Obit from the NY Times
Obit from the NY Times
Charles Hockett, Linguist With an Anthropological View, Dies at 84
By MARGALIT FOX
Charles F. Hockett, one of the last great champions of structural linguistics, an approach to the study of language upstaged by the "Chomsky Revolution" of the 1950's, died Nov. 3 at the Cayuga Medical Center in Ithaca, N.Y. He was 84 and lived in Ithaca.
Before his retirement in 1982, Dr. Hockett was the Goldwin Smith Professor of Anthropology and Linguistics at Cornell University. His many books included "A Course in Modern Linguistics" (1955), which remained the standard introductory work for nearly two decades, and the anthropology text "Man's Place in Nature" (1973).
Dr. Hockett, whose goatee and deliberate manner of speaking contributed to his professorial mien, was one of the most prominent linguists of the post-World War II era, recognized for his meticulous analyses of languages from Chinese to Fijian to Potawatomi, a lifework he once described as "anthropology wrapped around linguistics." He was later known for his stinging criticism of Chomskyan linguistics, which he called "a theory spawned by a generation of vipers."
Until the late 1950's, structural linguistics held sway as the field's reigning methodology. Closely allied with behavioral psychology, it viewed language as a social phenomenon and the linguist's task as the compilation of minutely detailed grammatical inventories of individual languages.
But in 1957 the young linguist Noam Chomsky redirected the course of the field from behavior to biology, arguing that human language ability is the product of an innate, universal cognitive faculty. The task of the linguist, then, should be to characterize this inborn faculty by means of abstract, quasi-mathematical rules. Dr. Chomsky's work, originally known as transformational-generative grammar, continues to be the dominant force in linguistics.
Dr. Hockett, however, remained a lifelong adherent of structuralism, lamenting what he viewed as the Chomskyans' ripping of language from its social context. "In the form of an aphorism that paraphrases Stalin and Einstein," he wrote in 1979, "linguistics without anthropology is sterile; anthropology without linguistics is blind."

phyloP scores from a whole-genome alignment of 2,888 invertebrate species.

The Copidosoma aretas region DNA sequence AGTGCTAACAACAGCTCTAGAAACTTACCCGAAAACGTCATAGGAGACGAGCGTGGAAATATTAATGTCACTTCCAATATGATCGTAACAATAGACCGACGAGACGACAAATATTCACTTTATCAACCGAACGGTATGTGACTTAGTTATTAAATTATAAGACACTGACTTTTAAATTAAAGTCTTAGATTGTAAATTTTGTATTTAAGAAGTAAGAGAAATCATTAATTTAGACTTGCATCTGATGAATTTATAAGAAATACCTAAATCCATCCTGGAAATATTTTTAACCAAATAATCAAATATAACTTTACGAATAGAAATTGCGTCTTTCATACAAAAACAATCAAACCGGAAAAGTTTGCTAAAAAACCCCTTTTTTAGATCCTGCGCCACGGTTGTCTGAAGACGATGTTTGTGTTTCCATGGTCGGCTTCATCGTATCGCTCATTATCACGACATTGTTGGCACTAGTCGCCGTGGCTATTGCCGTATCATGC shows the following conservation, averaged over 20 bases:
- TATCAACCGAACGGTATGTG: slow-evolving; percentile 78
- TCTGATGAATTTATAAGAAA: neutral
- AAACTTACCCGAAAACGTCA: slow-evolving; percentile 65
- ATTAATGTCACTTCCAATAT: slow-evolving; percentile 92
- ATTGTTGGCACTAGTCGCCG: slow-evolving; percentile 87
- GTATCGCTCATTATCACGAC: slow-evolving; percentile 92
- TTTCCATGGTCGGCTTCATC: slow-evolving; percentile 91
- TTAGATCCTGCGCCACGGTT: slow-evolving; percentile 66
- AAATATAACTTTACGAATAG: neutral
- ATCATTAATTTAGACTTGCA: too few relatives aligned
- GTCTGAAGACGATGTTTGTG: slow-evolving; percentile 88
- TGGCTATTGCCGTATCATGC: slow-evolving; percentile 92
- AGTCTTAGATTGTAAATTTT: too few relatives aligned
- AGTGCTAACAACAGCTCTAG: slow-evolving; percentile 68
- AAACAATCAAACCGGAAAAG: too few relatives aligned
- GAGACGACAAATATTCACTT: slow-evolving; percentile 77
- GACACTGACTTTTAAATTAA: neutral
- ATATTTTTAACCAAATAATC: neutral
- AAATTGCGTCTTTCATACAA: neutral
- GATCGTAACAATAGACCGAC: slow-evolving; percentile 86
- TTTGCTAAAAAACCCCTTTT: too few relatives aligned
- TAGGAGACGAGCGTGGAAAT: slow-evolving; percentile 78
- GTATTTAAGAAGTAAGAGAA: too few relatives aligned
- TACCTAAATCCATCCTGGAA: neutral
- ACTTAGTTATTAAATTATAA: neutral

Charles Francis Hockett was born Jan. 17, 1916, in Columbus, Ohio, where his father, Homer Carey Hockett, taught American history at Ohio State University. Charles entered Ohio State in 1932 at the age of 16, receiving his B.A. and M.A. in ancient history jointly in 1936. He received his doctorate in 1939 from Yale, where he was a student of the renowned linguist and anthropologist Edward Sapir.
As a United States Army officer during World War II, Dr. Hockett prepared foreign-language instructional materials for military personnel ("In 1944 I could say `Where is the toilet?' in 28 languages," he recalled), and on returning to civilian life he worked briefly on the American College Dictionary ("Many of the nontechnical definitions in the B's are mine, and I am especially proud of the entry on `bubble' "). He joined the Cornell faculty in 1946.
Dr. Hockett is survived by his wife, the former Shirley Orlinoff, a retired professor of mathematics at Ithaca College; his daughters, Alpha Walker of Los Angeles, Amy Rose of Detroit, Rachel Youngman of Cambria, Calif., and Carey Hockett of London; a son, Asher, of Ithaca; and five grandchildren. He was a member of the American Academy of Arts and Sciences and the National Academy of Science, and a past president of the Linguistic Society of America.
In 1968, Dr. Hockett published "The State of the Art," a book-length denunciation of the transformational grammarians. "Their studies are as worthless as horoscopes," he told The New Yorker in 1971. "They have rejected the scientific approach to the study of the human mind and human behavior, and retreated into mysticism."